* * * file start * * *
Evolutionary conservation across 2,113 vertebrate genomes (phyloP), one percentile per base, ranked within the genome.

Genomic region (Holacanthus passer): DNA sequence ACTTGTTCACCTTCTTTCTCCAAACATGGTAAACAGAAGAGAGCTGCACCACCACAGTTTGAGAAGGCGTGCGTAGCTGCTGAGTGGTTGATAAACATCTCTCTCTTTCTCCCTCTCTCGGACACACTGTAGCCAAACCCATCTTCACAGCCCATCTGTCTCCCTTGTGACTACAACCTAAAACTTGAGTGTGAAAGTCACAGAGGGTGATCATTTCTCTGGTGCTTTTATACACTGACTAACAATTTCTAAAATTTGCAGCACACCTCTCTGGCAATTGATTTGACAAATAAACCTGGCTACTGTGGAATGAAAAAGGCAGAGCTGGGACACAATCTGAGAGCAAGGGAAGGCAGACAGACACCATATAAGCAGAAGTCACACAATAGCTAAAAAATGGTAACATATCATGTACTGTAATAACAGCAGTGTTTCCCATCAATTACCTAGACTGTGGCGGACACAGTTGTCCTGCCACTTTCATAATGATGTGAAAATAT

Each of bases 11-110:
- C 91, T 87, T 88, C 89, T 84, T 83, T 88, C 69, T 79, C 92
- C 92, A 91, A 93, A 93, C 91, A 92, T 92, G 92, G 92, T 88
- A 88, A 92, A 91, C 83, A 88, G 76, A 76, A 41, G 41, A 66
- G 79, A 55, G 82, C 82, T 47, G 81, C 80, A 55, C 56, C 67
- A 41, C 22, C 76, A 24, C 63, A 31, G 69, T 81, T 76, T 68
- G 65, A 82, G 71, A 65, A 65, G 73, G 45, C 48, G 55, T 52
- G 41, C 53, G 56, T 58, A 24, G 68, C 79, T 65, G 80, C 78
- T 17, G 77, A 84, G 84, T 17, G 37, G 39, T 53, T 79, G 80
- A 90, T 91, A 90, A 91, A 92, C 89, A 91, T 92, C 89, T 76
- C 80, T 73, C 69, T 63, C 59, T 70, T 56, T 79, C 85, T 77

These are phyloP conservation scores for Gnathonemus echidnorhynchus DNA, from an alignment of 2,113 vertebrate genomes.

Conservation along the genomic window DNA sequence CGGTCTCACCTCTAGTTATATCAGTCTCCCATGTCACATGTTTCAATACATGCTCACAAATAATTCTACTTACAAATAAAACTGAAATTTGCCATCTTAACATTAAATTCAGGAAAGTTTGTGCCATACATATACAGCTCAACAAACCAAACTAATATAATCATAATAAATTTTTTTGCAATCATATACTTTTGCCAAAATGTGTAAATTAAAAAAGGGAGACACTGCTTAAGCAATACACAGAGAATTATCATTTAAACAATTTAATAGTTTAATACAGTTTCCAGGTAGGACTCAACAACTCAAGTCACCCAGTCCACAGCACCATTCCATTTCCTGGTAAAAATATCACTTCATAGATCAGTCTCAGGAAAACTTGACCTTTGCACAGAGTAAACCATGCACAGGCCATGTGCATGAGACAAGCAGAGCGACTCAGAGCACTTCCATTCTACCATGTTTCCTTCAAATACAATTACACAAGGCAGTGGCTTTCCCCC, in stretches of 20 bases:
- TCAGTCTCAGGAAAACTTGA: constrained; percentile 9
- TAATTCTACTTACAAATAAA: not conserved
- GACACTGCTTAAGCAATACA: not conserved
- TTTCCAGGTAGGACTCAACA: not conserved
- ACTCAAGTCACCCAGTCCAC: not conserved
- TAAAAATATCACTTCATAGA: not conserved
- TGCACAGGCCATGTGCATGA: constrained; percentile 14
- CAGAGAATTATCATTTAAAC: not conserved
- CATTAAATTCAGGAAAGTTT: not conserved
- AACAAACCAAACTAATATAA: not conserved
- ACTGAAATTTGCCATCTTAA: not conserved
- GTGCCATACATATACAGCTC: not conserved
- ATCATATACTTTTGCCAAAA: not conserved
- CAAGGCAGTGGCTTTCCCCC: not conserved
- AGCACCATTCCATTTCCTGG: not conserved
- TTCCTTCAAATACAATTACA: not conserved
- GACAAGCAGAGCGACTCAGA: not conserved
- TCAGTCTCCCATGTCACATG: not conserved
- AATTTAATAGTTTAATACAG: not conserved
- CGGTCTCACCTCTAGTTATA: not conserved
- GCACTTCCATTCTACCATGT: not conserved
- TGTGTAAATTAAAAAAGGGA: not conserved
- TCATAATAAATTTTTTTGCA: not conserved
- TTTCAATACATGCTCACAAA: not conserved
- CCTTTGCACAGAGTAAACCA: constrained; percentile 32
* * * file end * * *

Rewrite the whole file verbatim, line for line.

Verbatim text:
Evolutionary conservation across 2,113 vertebrate genomes (phyloP), one percentile per base, ranked within the genome.

Genomic region (Holacanthus passer): DNA sequence ACTTGTTCACCTTCTTTCTCCAAACATGGTAAACAGAAGAGAGCTGCACCACCACAGTTTGAGAAGGCGTGCGTAGCTGCTGAGTGGTTGATAAACATCTCTCTCTTTCTCCCTCTCTCGGACACACTGTAGCCAAACCCATCTTCACAGCCCATCTGTCTCCCTTGTGACTACAACCTAAAACTTGAGTGTGAAAGTCACAGAGGGTGATCATTTCTCTGGTGCTTTTATACACTGACTAACAATTTCTAAAATTTGCAGCACACCTCTCTGGCAATTGATTTGACAAATAAACCTGGCTACTGTGGAATGAAAAAGGCAGAGCTGGGACACAATCTGAGAGCAAGGGAAGGCAGACAGACACCATATAAGCAGAAGTCACACAATAGCTAAAAAATGGTAACATATCATGTACTGTAATAACAGCAGTGTTTCCCATCAATTACCTAGACTGTGGCGGACACAGTTGTCCTGCCACTTTCATAATGATGTGAAAATAT

Each of bases 11-110:
- C 91, T 87, T 88, C 89, T 84, T 83, T 88, C 69, T 79, C 92
- C 92, A 91, A 93, A 93, C 91, A 92, T 92, G 92, G 92, T 88
- A 88, A 92, A 91, C 83, A 88, G 76, A 76, A 41, G 41, A 66
- G 79, A 55, G 82, C 82, T 47, G 81, C 80, A 55, C 56, C 67
- A 41, C 22, C 76, A 24, C 63, A 31, G 69, T 81, T 76, T 68
- G 65, A 82, G 71, A 65, A 65, G 73, G 45, C 48, G 55, T 52
- G 41, C 53, G 56, T 58, A 24, G 68, C 79, T 65, G 80, C 78
- T 17, G 77, A 84, G 84, T 17, G 37, G 39, T 53, T 79, G 80
- A 90, T 91, A 90, A 91, A 92, C 89, A 91, T 92, C 89, T 76
- C 80, T 73, C 69, T 63, C 59, T 70, T 56, T 79, C 85, T 77

These are phyloP conservation scores for Gnathonemus echidnorhynchus DNA, from an alignment of 2,113 vertebrate genomes.

Conservation along the genomic window DNA sequence CGGTCTCACCTCTAGTTATATCAGTCTCCCATGTCACATGTTTCAATACATGCTCACAAATAATTCTACTTACAAATAAAACTGAAATTTGCCATCTTAACATTAAATTCAGGAAAGTTTGTGCCATACATATACAGCTCAACAAACCAAACTAATATAATCATAATAAATTTTTTTGCAATCATATACTTTTGCCAAAATGTGTAAATTAAAAAAGGGAGACACTGCTTAAGCAATACACAGAGAATTATCATTTAAACAATTTAATAGTTTAATACAGTTTCCAGGTAGGACTCAACAACTCAAGTCACCCAGTCCACAGCACCATTCCATTTCCTGGTAAAAATATCACTTCATAGATCAGTCTCAGGAAAACTTGACCTTTGCACAGAGTAAACCATGCACAGGCCATGTGCATGAGACAAGCAGAGCGACTCAGAGCACTTCCATTCTACCATGTTTCCTTCAAATACAATTACACAAGGCAGTGGCTTTCCCCC, in stretches of 20 bases:
- TCAGTCTCAGGAAAACTTGA: constrained; percentile 9
- TAATTCTACTTACAAATAAA: not conserved
- GACACTGCTTAAGCAATACA: not conserved
- TTTCCAGGTAGGACTCAACA: not conserved
- ACTCAAGTCACCCAGTCCAC: not conserved
- TAAAAATATCACTTCATAGA: not conserved
- TGCACAGGCCATGTGCATGA: constrained; percentile 14
- CAGAGAATTATCATTTAAAC: not conserved
- CATTAAATTCAGGAAAGTTT: not conserved
- AACAAACCAAACTAATATAA: not conserved
- ACTGAAATTTGCCATCTTAA: not conserved
- GTGCCATACATATACAGCTC: not conserved
- ATCATATACTTTTGCCAAAA: not conserved
- CAAGGCAGTGGCTTTCCCCC: not conserved
- AGCACCATTCCATTTCCTGG: not conserved
- TTCCTTCAAATACAATTACA: not conserved
- GACAAGCAGAGCGACTCAGA: not conserved
- TCAGTCTCCCATGTCACATG: not conserved
- AATTTAATAGTTTAATACAG: not conserved
- CGGTCTCACCTCTAGTTATA: not conserved
- GCACTTCCATTCTACCATGT: not conserved
- TGTGTAAATTAAAAAAGGGA: not conserved
- TCATAATAAATTTTTTTGCA: not conserved
- TTTCAATACATGCTCACAAA: not conserved
- CCTTTGCACAGAGTAAACCA: constrained; percentile 32